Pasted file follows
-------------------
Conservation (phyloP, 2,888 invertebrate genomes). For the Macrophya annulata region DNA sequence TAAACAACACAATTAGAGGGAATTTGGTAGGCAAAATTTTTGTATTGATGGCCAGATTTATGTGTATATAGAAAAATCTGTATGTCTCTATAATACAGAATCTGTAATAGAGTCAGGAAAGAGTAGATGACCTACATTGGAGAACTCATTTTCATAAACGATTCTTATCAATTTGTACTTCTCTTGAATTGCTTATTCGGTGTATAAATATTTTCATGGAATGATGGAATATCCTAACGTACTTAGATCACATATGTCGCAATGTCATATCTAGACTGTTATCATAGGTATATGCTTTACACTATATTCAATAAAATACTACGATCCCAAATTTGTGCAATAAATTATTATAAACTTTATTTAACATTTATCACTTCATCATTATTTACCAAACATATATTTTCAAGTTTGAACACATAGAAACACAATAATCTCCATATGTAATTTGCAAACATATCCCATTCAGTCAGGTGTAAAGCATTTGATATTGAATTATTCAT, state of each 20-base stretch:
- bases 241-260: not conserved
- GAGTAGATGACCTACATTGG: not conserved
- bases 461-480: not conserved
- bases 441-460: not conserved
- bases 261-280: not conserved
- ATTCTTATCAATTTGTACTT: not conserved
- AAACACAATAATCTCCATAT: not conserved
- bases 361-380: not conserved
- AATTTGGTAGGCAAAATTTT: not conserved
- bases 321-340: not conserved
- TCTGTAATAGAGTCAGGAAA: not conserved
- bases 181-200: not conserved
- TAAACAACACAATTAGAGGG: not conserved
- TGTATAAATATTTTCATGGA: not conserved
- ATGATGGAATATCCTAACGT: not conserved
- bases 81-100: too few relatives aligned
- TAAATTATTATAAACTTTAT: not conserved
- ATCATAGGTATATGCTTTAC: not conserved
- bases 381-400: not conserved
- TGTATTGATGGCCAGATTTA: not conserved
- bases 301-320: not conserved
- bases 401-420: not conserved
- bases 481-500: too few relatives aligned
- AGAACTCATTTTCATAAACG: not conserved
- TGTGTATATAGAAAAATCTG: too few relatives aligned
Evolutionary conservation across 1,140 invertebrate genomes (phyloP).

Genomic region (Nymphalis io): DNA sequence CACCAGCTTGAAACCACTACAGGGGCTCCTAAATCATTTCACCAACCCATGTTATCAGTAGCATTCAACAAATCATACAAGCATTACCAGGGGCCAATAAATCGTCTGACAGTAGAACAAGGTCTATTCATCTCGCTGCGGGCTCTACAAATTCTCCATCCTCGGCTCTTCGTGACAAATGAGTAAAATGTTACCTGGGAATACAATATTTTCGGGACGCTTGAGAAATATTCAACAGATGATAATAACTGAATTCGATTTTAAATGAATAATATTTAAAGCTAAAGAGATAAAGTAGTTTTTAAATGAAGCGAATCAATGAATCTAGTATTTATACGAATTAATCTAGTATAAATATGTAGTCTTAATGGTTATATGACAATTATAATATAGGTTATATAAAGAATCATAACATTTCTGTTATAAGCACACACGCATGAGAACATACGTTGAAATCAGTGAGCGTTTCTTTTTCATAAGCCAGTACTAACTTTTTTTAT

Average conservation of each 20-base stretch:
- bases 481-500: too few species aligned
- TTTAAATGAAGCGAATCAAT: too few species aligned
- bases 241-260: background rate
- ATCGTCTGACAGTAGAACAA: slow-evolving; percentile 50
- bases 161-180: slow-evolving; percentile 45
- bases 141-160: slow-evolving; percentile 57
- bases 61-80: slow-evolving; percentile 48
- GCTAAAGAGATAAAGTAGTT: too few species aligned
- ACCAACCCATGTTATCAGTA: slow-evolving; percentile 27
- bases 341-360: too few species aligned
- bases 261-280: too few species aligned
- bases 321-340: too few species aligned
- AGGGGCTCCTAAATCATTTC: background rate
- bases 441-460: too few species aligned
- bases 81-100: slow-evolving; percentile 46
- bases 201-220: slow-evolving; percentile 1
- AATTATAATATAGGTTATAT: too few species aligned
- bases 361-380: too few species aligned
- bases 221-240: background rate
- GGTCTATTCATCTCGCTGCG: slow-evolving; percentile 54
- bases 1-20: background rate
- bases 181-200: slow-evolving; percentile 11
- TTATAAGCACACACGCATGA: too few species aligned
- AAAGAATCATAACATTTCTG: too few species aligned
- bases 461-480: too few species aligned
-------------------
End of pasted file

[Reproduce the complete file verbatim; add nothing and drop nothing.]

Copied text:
Conservation (phyloP, 2,888 invertebrate genomes). For the Macrophya annulata region DNA sequence TAAACAACACAATTAGAGGGAATTTGGTAGGCAAAATTTTTGTATTGATGGCCAGATTTATGTGTATATAGAAAAATCTGTATGTCTCTATAATACAGAATCTGTAATAGAGTCAGGAAAGAGTAGATGACCTACATTGGAGAACTCATTTTCATAAACGATTCTTATCAATTTGTACTTCTCTTGAATTGCTTATTCGGTGTATAAATATTTTCATGGAATGATGGAATATCCTAACGTACTTAGATCACATATGTCGCAATGTCATATCTAGACTGTTATCATAGGTATATGCTTTACACTATATTCAATAAAATACTACGATCCCAAATTTGTGCAATAAATTATTATAAACTTTATTTAACATTTATCACTTCATCATTATTTACCAAACATATATTTTCAAGTTTGAACACATAGAAACACAATAATCTCCATATGTAATTTGCAAACATATCCCATTCAGTCAGGTGTAAAGCATTTGATATTGAATTATTCAT, state of each 20-base stretch:
- bases 241-260: not conserved
- GAGTAGATGACCTACATTGG: not conserved
- bases 461-480: not conserved
- bases 441-460: not conserved
- bases 261-280: not conserved
- ATTCTTATCAATTTGTACTT: not conserved
- AAACACAATAATCTCCATAT: not conserved
- bases 361-380: not conserved
- AATTTGGTAGGCAAAATTTT: not conserved
- bases 321-340: not conserved
- TCTGTAATAGAGTCAGGAAA: not conserved
- bases 181-200: not conserved
- TAAACAACACAATTAGAGGG: not conserved
- TGTATAAATATTTTCATGGA: not conserved
- ATGATGGAATATCCTAACGT: not conserved
- bases 81-100: too few relatives aligned
- TAAATTATTATAAACTTTAT: not conserved
- ATCATAGGTATATGCTTTAC: not conserved
- bases 381-400: not conserved
- TGTATTGATGGCCAGATTTA: not conserved
- bases 301-320: not conserved
- bases 401-420: not conserved
- bases 481-500: too few relatives aligned
- AGAACTCATTTTCATAAACG: not conserved
- TGTGTATATAGAAAAATCTG: too few relatives aligned
Evolutionary conservation across 1,140 invertebrate genomes (phyloP).

Genomic region (Nymphalis io): DNA sequence CACCAGCTTGAAACCACTACAGGGGCTCCTAAATCATTTCACCAACCCATGTTATCAGTAGCATTCAACAAATCATACAAGCATTACCAGGGGCCAATAAATCGTCTGACAGTAGAACAAGGTCTATTCATCTCGCTGCGGGCTCTACAAATTCTCCATCCTCGGCTCTTCGTGACAAATGAGTAAAATGTTACCTGGGAATACAATATTTTCGGGACGCTTGAGAAATATTCAACAGATGATAATAACTGAATTCGATTTTAAATGAATAATATTTAAAGCTAAAGAGATAAAGTAGTTTTTAAATGAAGCGAATCAATGAATCTAGTATTTATACGAATTAATCTAGTATAAATATGTAGTCTTAATGGTTATATGACAATTATAATATAGGTTATATAAAGAATCATAACATTTCTGTTATAAGCACACACGCATGAGAACATACGTTGAAATCAGTGAGCGTTTCTTTTTCATAAGCCAGTACTAACTTTTTTTAT

Average conservation of each 20-base stretch:
- bases 481-500: too few species aligned
- TTTAAATGAAGCGAATCAAT: too few species aligned
- bases 241-260: background rate
- ATCGTCTGACAGTAGAACAA: slow-evolving; percentile 50
- bases 161-180: slow-evolving; percentile 45
- bases 141-160: slow-evolving; percentile 57
- bases 61-80: slow-evolving; percentile 48
- GCTAAAGAGATAAAGTAGTT: too few species aligned
- ACCAACCCATGTTATCAGTA: slow-evolving; percentile 27
- bases 341-360: too few species aligned
- bases 261-280: too few species aligned
- bases 321-340: too few species aligned
- AGGGGCTCCTAAATCATTTC: background rate
- bases 441-460: too few species aligned
- bases 81-100: slow-evolving; percentile 46
- bases 201-220: slow-evolving; percentile 1
- AATTATAATATAGGTTATAT: too few species aligned
- bases 361-380: too few species aligned
- bases 221-240: background rate
- GGTCTATTCATCTCGCTGCG: slow-evolving; percentile 54
- bases 1-20: background rate
- bases 181-200: slow-evolving; percentile 11
- TTATAAGCACACACGCATGA: too few species aligned
- AAAGAATCATAACATTTCTG: too few species aligned
- bases 461-480: too few species aligned